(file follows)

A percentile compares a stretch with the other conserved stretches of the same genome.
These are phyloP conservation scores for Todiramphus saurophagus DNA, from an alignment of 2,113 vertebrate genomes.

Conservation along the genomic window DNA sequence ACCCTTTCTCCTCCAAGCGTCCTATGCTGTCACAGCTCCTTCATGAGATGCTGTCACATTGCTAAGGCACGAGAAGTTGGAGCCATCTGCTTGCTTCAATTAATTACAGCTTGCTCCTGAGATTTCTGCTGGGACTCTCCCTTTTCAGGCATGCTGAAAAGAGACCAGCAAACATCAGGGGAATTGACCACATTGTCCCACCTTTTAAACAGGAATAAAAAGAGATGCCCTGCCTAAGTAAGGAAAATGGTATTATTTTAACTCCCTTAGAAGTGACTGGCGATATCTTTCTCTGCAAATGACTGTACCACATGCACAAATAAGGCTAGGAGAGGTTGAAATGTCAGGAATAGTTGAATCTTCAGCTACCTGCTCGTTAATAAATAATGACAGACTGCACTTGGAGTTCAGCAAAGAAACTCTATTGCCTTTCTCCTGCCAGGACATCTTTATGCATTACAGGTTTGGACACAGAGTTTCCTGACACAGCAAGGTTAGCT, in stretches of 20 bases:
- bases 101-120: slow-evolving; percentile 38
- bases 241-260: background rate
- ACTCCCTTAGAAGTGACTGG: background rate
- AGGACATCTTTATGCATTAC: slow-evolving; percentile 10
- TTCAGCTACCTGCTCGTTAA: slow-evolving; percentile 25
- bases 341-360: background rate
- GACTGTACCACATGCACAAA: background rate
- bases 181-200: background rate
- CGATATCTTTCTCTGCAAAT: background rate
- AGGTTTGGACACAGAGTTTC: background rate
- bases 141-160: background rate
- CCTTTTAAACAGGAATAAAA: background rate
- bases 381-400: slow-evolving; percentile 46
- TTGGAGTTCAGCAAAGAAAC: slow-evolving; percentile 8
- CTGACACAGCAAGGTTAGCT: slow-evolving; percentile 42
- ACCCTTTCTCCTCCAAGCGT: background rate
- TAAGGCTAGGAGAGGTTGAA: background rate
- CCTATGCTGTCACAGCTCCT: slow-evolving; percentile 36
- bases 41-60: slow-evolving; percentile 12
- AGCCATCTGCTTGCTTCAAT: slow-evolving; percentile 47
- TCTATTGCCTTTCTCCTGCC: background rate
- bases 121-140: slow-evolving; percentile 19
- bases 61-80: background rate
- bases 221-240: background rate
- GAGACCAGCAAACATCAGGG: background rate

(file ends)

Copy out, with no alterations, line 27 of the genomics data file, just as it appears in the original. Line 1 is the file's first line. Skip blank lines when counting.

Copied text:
- bases 221-240: background rate